So what does "Proprioception" have to do with a running blog. Hold it, I am not even sure I qualify as a runner since it has been 2 weeks with no running.
First about the running, it has been really tough but I decided to quit running until the pain was reduced. I have been getting the ankle treated by a Doctor who specializes in ART (Active Release Technique) and here is how it has gone.
Treatment 1 - Last Thursday - ART and Graston
Pain during treatment - not as bad as I thought, only during one movement was it somewhat intense and even then it seemed like a good kind of pain.
Pain a day after treatment - could barely walk, the pain was different but I had pain on every step.
Treatment 2 - Monday - ART
Pain during treatment - less than the first day, just some minor twinges.
Pain a day after treatment - could walk much better, the pain was less, almost felt like I could run.
Treatment 3 - Today - ART and exercises
Pain during treatment - almost none, just once did I even notice some Before he did the treatment he had me do exercises for about a 1/2 hour, more on that below.
Pain a day after treatment - still not 100% but hopeful.
So for the first time in a while, it seems like the ankle is on the right track.It seems stronger overall and I haven't had stabbing (as in very sharp and intense) pain that would happen when it would seem to catch during movements. He seemed to get that resolved during the first treatment. After the treatment he said he could feel adhesions between the ligament and muscle as he moved across the Deltoid ligament, right where I had had the pain last fall. To me it felt like he pulled something apart kind of like, they were released from each other. No idea if that is what he did, just happy to not have that sharp pain anymore.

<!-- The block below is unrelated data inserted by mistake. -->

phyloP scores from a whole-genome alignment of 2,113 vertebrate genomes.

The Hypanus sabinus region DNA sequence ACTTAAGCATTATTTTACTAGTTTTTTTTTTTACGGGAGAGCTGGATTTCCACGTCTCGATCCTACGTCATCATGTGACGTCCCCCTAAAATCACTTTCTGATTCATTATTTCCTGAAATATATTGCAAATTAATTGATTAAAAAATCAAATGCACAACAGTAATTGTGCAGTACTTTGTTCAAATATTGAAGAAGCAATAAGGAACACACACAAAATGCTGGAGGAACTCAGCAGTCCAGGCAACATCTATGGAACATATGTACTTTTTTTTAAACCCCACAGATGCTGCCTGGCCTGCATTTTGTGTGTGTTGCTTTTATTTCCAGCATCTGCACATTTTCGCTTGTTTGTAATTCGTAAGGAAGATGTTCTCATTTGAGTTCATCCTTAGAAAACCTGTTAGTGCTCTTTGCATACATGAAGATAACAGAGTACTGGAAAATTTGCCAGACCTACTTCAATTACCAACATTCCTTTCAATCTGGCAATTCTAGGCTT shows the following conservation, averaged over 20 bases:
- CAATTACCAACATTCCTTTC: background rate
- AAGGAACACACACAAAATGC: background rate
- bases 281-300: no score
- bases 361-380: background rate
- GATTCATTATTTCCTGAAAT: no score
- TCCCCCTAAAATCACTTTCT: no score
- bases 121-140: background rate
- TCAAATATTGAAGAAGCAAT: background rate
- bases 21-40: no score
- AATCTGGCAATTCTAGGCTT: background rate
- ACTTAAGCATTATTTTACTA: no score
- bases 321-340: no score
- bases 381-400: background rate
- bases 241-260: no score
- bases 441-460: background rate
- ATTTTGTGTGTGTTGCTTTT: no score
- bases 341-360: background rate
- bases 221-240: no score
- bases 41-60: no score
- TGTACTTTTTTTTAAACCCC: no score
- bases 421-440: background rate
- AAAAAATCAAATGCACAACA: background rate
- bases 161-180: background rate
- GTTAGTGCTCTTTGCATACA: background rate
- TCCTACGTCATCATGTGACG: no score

Ok, what the heck is "Proprioception (HealthLife definition)" and what does it have to do with me?
He explained to me that I had very poor Proprioception (wikipedia definition) and that he believed that once I improved on that, my ankle would respond and get stronger fairly quickly. He said a trail runner having poor proprioception, well that's a really bad thing.
Here is a definition I came across that seems to make sense (it's from an about.com article on "Balance Training and Proprioception")
The term proprioception refers to a sense of joint position. Proprioception training is highly common in rehabilitation of injured athletes, but it can just as easily be used to prevent injury. Even a strong ankle can sprain when running on uneven ground if the runner hasn’t trained the neuromuscular system to react appropriately. Slight deviations in terrain require slight adjustments of balance to avoid injury.
So he said I needed to do some exercises to make long term improvements with the ankle. He initially just had me stand on a 4 x 4 inch by 8 ft beam. As I tried to stand on the beam he explained what I needed to work on. I could not believe how much I struggled to stand on the beam. After a few minutes he had me walk down it's length, basically taking small controlled steps until I reached the end of the beam, then I had to walk backwards and repeat. He emphasized that speed didn't matter only maintaining my balance. He had me go sideways down the beam and back. He then had me do lunges the length of the beam and back. He said normally he would like me to repeat all of the above with my eyes closed but I wasn't ready for that instead he had me focus on the wall to reduce my visual clues. He said that in a month most people would have it mastered, of course for me he said it could take one to three months. He clarified fairly quickly that was only because my ankle was in bad shape, not because I have no sense of coordination and balance. Sure....
My balance did get better throughout the exercises but still was pretty pathetic and I couldn't believe how much I was sweating just trying to stay on a beam.
As to getting a beam for myself, he suggested going to Menards/Home Depot and buying a cedar beam, sand it down a bit and have at it. He said not to use a green treated beam and that another alternative would be to use a couple of 2 x 4's except that they would probably warp which was fine, it just might would make it harder to compensate for the bowing.
Hopefully I will be running again soon.